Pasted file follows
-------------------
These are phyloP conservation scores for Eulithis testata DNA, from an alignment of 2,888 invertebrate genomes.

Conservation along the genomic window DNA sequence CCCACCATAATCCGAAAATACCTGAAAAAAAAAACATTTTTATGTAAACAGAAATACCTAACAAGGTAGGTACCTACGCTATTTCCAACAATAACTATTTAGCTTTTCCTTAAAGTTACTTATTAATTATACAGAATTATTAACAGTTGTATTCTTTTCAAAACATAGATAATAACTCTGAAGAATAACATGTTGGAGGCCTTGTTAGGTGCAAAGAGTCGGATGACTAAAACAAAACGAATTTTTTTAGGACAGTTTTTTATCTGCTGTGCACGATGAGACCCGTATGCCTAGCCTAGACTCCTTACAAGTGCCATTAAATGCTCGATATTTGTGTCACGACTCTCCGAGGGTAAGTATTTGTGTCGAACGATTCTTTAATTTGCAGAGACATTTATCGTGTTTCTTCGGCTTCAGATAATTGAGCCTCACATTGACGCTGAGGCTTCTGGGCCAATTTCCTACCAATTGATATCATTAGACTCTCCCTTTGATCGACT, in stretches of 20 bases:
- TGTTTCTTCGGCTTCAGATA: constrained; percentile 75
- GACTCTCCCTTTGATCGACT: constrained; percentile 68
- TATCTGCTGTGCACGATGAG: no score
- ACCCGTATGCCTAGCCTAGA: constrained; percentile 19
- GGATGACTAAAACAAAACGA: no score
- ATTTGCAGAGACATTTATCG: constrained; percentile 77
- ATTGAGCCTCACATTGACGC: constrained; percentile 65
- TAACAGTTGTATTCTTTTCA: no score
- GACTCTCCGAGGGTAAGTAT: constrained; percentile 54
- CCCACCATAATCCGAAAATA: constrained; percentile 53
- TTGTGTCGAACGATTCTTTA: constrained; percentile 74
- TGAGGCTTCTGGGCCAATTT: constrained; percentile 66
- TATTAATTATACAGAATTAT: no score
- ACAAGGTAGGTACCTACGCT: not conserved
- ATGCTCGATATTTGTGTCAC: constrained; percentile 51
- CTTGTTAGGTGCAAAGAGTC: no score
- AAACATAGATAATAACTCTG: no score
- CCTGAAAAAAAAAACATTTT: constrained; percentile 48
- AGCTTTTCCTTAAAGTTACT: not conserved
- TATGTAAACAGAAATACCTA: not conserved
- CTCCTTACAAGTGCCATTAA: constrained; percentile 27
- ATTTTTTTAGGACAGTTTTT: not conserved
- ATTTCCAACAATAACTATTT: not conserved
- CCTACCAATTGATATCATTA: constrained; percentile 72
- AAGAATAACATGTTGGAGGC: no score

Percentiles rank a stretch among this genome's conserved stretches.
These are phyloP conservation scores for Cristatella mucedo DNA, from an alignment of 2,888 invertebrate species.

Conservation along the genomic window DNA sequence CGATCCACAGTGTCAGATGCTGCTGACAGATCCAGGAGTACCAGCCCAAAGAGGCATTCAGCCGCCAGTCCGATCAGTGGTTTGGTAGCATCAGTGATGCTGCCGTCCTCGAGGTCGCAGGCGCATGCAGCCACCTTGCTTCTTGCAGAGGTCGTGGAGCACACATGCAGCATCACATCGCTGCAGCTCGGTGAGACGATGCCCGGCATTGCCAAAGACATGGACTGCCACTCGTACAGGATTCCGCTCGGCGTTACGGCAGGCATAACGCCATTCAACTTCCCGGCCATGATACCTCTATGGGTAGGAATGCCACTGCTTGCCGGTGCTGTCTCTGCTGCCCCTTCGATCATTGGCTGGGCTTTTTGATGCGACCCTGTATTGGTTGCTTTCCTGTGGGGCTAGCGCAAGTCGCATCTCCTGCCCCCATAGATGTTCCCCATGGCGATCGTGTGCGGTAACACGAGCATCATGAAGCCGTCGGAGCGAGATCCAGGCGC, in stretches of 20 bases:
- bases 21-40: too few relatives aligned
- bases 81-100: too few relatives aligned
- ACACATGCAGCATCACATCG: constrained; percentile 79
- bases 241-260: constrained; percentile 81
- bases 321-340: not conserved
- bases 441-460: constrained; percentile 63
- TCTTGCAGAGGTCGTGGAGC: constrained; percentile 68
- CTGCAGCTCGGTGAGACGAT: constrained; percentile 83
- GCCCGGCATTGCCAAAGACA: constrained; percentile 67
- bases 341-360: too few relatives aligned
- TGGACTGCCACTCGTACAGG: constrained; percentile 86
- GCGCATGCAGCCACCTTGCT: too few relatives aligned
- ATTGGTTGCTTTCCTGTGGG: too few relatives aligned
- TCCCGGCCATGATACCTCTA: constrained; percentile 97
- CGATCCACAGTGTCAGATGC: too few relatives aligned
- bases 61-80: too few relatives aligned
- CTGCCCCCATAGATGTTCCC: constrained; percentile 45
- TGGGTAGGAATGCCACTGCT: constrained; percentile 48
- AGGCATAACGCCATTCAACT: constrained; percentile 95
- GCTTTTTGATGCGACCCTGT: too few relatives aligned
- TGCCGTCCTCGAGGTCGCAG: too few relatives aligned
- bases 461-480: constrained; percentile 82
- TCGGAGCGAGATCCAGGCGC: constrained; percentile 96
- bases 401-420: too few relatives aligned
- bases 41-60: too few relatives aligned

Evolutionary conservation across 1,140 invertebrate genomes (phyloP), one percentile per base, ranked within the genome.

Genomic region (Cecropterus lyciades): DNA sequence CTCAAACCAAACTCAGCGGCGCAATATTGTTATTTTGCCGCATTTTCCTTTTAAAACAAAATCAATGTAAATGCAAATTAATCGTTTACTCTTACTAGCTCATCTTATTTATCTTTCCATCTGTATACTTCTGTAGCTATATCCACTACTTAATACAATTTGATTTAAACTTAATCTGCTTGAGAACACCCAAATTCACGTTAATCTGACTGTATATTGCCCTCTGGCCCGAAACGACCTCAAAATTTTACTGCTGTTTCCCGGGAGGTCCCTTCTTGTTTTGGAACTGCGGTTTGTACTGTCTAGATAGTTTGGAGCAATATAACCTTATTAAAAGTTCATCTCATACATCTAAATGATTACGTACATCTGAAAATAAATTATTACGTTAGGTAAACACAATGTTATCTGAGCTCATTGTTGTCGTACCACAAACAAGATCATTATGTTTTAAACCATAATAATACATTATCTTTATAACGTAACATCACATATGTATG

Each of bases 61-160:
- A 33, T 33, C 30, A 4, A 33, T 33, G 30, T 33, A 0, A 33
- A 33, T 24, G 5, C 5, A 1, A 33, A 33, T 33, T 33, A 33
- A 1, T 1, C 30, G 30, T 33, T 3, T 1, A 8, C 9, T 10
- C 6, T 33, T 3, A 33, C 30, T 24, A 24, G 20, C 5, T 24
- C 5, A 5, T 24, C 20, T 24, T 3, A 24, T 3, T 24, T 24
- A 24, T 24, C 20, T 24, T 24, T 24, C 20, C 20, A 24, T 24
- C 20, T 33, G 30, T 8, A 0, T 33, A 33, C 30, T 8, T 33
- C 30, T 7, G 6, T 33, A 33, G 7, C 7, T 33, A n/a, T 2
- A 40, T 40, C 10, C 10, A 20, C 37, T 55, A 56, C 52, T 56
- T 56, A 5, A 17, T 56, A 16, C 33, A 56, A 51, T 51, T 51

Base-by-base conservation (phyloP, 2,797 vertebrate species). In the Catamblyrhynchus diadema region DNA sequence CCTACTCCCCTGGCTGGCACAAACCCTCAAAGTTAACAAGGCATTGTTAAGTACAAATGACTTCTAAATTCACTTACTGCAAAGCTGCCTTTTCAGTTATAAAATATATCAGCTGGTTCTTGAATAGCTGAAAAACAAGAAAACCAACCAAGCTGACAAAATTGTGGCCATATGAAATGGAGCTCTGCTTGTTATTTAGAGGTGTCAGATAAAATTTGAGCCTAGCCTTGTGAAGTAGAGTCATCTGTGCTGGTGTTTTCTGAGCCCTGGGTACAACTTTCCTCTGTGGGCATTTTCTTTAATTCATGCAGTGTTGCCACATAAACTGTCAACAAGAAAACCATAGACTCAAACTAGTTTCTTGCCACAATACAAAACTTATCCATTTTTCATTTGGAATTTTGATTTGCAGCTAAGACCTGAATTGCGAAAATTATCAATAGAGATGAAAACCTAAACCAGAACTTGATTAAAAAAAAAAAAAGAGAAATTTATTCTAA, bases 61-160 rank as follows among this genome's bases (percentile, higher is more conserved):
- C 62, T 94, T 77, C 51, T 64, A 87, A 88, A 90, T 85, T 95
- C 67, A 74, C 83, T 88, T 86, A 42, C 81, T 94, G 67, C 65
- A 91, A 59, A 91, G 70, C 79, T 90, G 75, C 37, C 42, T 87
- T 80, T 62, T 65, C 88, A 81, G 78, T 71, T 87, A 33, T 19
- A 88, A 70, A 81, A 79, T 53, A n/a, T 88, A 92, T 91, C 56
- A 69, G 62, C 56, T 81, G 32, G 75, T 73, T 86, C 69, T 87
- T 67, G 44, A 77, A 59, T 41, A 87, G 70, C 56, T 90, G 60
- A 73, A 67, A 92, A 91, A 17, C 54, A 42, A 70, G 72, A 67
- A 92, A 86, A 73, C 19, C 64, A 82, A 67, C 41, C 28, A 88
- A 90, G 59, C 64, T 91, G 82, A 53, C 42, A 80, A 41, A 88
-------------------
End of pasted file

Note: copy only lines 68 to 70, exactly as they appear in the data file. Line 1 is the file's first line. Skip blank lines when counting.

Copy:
- T 56, A 5, A 17, T 56, A 16, C 33, A 56, A 51, T 51, T 51

Base-by-base conservation (phyloP, 2,797 vertebrate species). In the Catamblyrhynchus diadema region DNA sequence CCTACTCCCCTGGCTGGCACAAACCCTCAAAGTTAACAAGGCATTGTTAAGTACAAATGACTTCTAAATTCACTTACTGCAAAGCTGCCTTTTCAGTTATAAAATATATCAGCTGGTTCTTGAATAGCTGAAAAACAAGAAAACCAACCAAGCTGACAAAATTGTGGCCATATGAAATGGAGCTCTGCTTGTTATTTAGAGGTGTCAGATAAAATTTGAGCCTAGCCTTGTGAAGTAGAGTCATCTGTGCTGGTGTTTTCTGAGCCCTGGGTACAACTTTCCTCTGTGGGCATTTTCTTTAATTCATGCAGTGTTGCCACATAAACTGTCAACAAGAAAACCATAGACTCAAACTAGTTTCTTGCCACAATACAAAACTTATCCATTTTTCATTTGGAATTTTGATTTGCAGCTAAGACCTGAATTGCGAAAATTATCAATAGAGATGAAAACCTAAACCAGAACTTGATTAAAAAAAAAAAAAGAGAAATTTATTCTAA, bases 61-160 rank as follows among this genome's bases (percentile, higher is more conserved):
- C 62, T 94, T 77, C 51, T 64, A 87, A 88, A 90, T 85, T 95